The Eastern Shore

About a month ago, I stood on the shore of the Strait of Juan de Fuca and watched the sun set over the Pacific.  I marveled as the sun reduced from a bright orange orb to a thin red sliver before it dropped beyond the horizon.  This morning I saw the sun rise above a low peninsula stretching out into the Atlantic.  This time the sliver of light grew into a brilliant orange glow.  Sunset and sunrise over the ocean is nothing less than magical.

Maine is as far East as I am going.  I have a few days to draw and paint before going on to teach for a week. I spent some time poking around bays and harbors searching for a great place to sketch.  Following a sign to a lobster shack, I treated myself to a delicious lobster roll – worth the trip right there!  Across from the lobster shack were several classic buildings, boats, sea wall, etc., that are part of lobster land, complete with a place to sit while I drew.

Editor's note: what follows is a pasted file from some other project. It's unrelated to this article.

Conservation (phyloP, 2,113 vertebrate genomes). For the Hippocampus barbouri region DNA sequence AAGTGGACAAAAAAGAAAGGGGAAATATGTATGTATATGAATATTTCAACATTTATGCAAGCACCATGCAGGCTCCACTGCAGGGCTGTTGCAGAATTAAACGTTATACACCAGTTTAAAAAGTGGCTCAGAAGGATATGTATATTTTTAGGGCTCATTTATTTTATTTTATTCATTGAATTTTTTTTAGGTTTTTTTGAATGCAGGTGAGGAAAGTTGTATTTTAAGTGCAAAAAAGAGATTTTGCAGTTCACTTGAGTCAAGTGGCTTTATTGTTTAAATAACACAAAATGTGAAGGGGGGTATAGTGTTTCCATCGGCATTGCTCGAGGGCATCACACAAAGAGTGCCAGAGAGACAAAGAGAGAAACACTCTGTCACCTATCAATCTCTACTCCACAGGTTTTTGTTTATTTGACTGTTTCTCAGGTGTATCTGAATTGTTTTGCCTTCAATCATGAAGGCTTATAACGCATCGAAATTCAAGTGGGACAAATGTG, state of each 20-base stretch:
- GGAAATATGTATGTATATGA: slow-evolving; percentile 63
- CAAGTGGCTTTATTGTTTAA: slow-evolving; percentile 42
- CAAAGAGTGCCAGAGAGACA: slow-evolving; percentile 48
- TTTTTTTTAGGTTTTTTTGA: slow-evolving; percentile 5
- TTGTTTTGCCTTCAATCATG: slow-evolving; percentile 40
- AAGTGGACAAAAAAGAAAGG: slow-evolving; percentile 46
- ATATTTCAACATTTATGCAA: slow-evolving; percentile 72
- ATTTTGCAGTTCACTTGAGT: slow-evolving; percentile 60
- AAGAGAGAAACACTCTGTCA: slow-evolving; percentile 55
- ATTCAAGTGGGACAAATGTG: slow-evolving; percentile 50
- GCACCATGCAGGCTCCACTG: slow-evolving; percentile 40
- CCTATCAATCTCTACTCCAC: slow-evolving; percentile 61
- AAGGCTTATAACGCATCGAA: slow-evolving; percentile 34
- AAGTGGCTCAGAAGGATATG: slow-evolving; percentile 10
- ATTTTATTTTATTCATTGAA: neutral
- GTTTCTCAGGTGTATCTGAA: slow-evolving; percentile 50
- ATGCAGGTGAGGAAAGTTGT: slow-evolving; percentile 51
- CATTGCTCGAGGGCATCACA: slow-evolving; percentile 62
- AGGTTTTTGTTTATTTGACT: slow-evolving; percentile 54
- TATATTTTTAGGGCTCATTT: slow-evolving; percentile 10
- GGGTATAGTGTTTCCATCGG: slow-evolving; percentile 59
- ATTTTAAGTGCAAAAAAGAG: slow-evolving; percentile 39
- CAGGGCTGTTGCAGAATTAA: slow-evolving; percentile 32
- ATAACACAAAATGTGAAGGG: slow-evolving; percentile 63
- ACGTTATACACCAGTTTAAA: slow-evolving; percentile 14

First, I did a quick sketch in my sketchbook.  As I added color I got a little carried away – easy to do with watercolor – and colored in the whole drawing.  I usually don’t like to do that because it’s not very creative. But it was fun, so why not?   With my sketchbook I give myself permission to mess around and try things.  There are no bad drawings; every single one is a learning experience.

McLoons

Then I took out a piece of watercolor paper to do a more thoughtful drawing.  This took some time.  As I sat there it was fun to listen to customers chatting while they enjoyed their seafood as well as the fishermen who came in to unload their catches and pick up supplies.  I heard one fisherman yell out, “Look at this one!”  He held up a giant lobster.  “It’s at least a five pounder!”   In his other hand he compared the average one and a half pound lobster. What a difference!  Drawing is not just about what you see, but what you hear, smell, even taste of your subject.

mcloons1

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